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Fig. 2

Schematic illustrations of the parameter-based reconstruction. (a) Flow chart for model reconstruction, permeability, and diffusivity calculations: generation of random points (experimental data), generation of fibrils and 3D reconstruction (TNPC algorithm), computational mesh generation, and FEA to determine permeability and diffusivity values. (b) TNPC method which connects each point with its two closest neighboring points to form a fibril. (c) Close-up image of 3D fibril network with 100 nm diameter fibril. (d) SEM image of rat tail collagen [30].

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Fig. 3

Collagen networks generated by the parameter-based method (top-view). There is a clear difference in microstructure among 0:100, 50:50, and 100:0 ratios.

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Fig. 4

Representative computational results for permeability calculation (oligomer:monomer 0:100). (a) Velocity vectors. (b) Velocity contour. The fibril surface was assumed as having the nonslip boundary condition, and the velocity magnitude on the fibril surface is held at zero. All computed velocity values were averaged for permeability calculation.

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Fig. 5

Comparison of permeability values generated from computational methods with different diameters (d = 100 nm and d = 400 nm), and predictive models for 0:100, 50:50, and 100:0, and previously conducted experiments for 0:100 and 100:0 [24]. Computational and predicted values are lower than experimental values. The developed models (image- and parameter-based) generated values closer to the experimental data than other predictive models.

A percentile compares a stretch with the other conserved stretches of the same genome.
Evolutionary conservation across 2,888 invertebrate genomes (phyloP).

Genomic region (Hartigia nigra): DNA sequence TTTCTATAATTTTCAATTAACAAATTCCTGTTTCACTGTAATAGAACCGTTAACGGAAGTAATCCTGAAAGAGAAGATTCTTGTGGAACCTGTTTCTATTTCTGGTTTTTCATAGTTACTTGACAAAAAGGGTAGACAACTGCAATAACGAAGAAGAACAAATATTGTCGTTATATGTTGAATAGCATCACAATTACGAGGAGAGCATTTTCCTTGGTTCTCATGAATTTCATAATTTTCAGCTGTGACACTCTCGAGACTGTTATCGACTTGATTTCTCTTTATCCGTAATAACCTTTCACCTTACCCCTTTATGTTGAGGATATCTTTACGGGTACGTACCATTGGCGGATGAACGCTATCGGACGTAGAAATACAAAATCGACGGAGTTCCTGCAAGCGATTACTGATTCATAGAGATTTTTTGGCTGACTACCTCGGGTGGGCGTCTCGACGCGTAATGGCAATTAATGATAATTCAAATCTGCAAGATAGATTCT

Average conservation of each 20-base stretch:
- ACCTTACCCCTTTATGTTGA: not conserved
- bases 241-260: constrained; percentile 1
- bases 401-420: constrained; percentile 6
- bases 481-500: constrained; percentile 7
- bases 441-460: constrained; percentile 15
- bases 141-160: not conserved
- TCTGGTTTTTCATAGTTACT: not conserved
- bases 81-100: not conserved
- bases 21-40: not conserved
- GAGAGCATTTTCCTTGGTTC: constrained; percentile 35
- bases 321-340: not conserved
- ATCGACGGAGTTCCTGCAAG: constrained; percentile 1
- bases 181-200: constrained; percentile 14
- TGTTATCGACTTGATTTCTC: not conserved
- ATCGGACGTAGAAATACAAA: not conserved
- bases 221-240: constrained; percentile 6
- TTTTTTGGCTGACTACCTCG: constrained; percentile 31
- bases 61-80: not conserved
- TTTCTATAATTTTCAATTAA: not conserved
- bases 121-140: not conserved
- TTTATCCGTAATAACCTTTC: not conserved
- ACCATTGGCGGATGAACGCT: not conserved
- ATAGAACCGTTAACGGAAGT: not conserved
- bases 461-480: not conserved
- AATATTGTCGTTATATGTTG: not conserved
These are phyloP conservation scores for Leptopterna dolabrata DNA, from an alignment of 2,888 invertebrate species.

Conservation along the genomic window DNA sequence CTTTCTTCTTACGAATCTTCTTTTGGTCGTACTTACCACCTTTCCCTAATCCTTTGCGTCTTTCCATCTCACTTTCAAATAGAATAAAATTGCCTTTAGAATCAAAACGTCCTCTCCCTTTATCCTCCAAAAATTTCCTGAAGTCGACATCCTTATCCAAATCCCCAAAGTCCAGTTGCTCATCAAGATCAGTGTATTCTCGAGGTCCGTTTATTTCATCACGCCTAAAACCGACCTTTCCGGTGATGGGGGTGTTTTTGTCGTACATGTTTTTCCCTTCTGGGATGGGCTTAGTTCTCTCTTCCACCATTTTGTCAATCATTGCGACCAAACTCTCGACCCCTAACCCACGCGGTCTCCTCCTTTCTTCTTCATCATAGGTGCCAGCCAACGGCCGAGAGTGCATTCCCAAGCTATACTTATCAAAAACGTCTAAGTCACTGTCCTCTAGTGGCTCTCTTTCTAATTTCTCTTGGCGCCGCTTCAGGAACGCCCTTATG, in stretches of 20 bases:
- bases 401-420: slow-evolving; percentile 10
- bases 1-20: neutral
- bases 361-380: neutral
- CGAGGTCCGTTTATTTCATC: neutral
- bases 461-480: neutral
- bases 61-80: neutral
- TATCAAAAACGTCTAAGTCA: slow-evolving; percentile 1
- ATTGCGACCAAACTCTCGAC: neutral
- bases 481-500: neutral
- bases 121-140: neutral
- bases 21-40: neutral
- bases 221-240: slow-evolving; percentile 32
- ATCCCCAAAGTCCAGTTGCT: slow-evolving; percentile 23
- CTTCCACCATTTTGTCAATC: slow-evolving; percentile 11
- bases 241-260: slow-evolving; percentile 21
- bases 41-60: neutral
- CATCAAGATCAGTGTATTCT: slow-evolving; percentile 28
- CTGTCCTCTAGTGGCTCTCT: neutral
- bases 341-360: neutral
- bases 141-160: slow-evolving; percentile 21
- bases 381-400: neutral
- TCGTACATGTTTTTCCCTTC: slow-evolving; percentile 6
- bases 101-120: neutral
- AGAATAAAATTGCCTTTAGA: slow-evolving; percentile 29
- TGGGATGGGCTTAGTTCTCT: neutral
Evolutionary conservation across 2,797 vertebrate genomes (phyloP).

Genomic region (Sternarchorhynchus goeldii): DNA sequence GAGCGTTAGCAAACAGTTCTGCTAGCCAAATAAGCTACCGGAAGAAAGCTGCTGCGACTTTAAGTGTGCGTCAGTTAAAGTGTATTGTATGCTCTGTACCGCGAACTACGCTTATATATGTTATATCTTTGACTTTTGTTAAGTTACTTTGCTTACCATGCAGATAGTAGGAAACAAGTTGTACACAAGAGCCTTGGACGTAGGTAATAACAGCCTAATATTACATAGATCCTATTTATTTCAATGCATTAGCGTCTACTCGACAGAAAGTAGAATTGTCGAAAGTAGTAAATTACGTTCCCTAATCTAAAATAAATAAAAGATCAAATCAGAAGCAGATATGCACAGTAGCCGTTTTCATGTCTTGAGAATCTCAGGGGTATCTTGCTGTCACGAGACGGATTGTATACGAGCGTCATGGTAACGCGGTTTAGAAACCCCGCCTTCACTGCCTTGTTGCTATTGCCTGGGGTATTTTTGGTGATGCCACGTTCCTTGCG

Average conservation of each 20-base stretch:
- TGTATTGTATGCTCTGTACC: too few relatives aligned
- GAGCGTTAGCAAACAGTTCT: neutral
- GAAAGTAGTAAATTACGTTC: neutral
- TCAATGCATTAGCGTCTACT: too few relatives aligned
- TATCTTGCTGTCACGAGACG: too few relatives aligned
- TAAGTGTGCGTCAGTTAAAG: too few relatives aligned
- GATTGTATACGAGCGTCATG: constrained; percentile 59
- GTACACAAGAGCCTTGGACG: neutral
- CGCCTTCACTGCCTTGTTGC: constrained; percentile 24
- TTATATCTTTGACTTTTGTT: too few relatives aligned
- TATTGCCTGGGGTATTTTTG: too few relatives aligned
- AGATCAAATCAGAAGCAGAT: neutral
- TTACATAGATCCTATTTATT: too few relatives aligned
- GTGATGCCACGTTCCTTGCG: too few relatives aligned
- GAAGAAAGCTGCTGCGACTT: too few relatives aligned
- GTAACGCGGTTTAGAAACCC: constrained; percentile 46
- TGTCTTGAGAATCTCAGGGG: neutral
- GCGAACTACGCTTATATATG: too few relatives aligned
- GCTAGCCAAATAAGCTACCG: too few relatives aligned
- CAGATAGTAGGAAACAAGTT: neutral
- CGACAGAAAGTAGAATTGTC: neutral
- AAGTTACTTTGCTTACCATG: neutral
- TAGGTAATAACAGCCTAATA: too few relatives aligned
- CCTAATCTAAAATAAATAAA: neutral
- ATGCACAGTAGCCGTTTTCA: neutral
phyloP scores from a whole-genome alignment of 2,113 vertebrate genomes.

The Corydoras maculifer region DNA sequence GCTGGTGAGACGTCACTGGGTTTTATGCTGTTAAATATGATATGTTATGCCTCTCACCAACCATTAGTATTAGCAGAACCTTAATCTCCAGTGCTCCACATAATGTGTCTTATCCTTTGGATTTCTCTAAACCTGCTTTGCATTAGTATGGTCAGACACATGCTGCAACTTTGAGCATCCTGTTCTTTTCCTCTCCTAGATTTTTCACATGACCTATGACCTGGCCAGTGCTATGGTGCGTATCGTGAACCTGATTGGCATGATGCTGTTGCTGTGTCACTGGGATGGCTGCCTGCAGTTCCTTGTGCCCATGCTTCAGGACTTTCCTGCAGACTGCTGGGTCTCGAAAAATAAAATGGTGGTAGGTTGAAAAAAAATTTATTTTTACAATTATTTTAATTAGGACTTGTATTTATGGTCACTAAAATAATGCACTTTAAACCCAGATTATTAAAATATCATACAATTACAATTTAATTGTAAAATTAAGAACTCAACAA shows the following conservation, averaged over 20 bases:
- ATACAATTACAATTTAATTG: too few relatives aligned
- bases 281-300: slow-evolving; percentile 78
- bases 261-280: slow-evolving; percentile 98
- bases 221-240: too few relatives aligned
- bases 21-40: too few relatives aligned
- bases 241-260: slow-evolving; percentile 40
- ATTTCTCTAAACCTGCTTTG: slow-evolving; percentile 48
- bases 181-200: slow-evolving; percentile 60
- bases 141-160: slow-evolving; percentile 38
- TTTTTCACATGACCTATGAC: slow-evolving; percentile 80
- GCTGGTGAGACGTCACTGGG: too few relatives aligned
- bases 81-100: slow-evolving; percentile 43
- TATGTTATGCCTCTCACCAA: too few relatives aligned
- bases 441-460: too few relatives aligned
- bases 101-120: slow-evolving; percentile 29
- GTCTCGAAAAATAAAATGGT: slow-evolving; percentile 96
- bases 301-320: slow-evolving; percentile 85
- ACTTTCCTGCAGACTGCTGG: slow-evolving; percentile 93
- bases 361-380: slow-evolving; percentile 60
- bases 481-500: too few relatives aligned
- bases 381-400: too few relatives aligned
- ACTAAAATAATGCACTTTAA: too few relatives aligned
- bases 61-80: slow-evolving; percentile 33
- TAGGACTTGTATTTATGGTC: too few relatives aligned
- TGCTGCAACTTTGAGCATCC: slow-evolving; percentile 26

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Fig. 6

Diffusivity values of FITC-labeled dextran with four different sizes (4 kDa, 10 kDa, 40 kDa, and 500 kDa) for 0:100 and 100:0. The effect of molecular size on the diffusivity is clearly observed for both 0:100 and 100:0. However, there is no significance difference between the two formulations (p > 0.05), except for 500 kDa (p < 0.05).

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Fig. 7

Representative results for diffusivity calculation of 40 kDa dextran using the parameter-based model. (a) Particle random motion (0:100). (b) Particle displacement distribution (0:100, 50:50, and 100:0). All matrices show a typical Gaussian distribution of particle displacements with no notable difference in displacement frequency among 0:100, 50:50, and 100:0.

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Fig. 8

Diffusivity values obtained by computational methods (image-based model and parameter-based models) and IOI experiments. No significant differences were noted between the diffusivity values among 0:100, 50:50, and 100:0. Experimental values are approximately twice higher than computational values.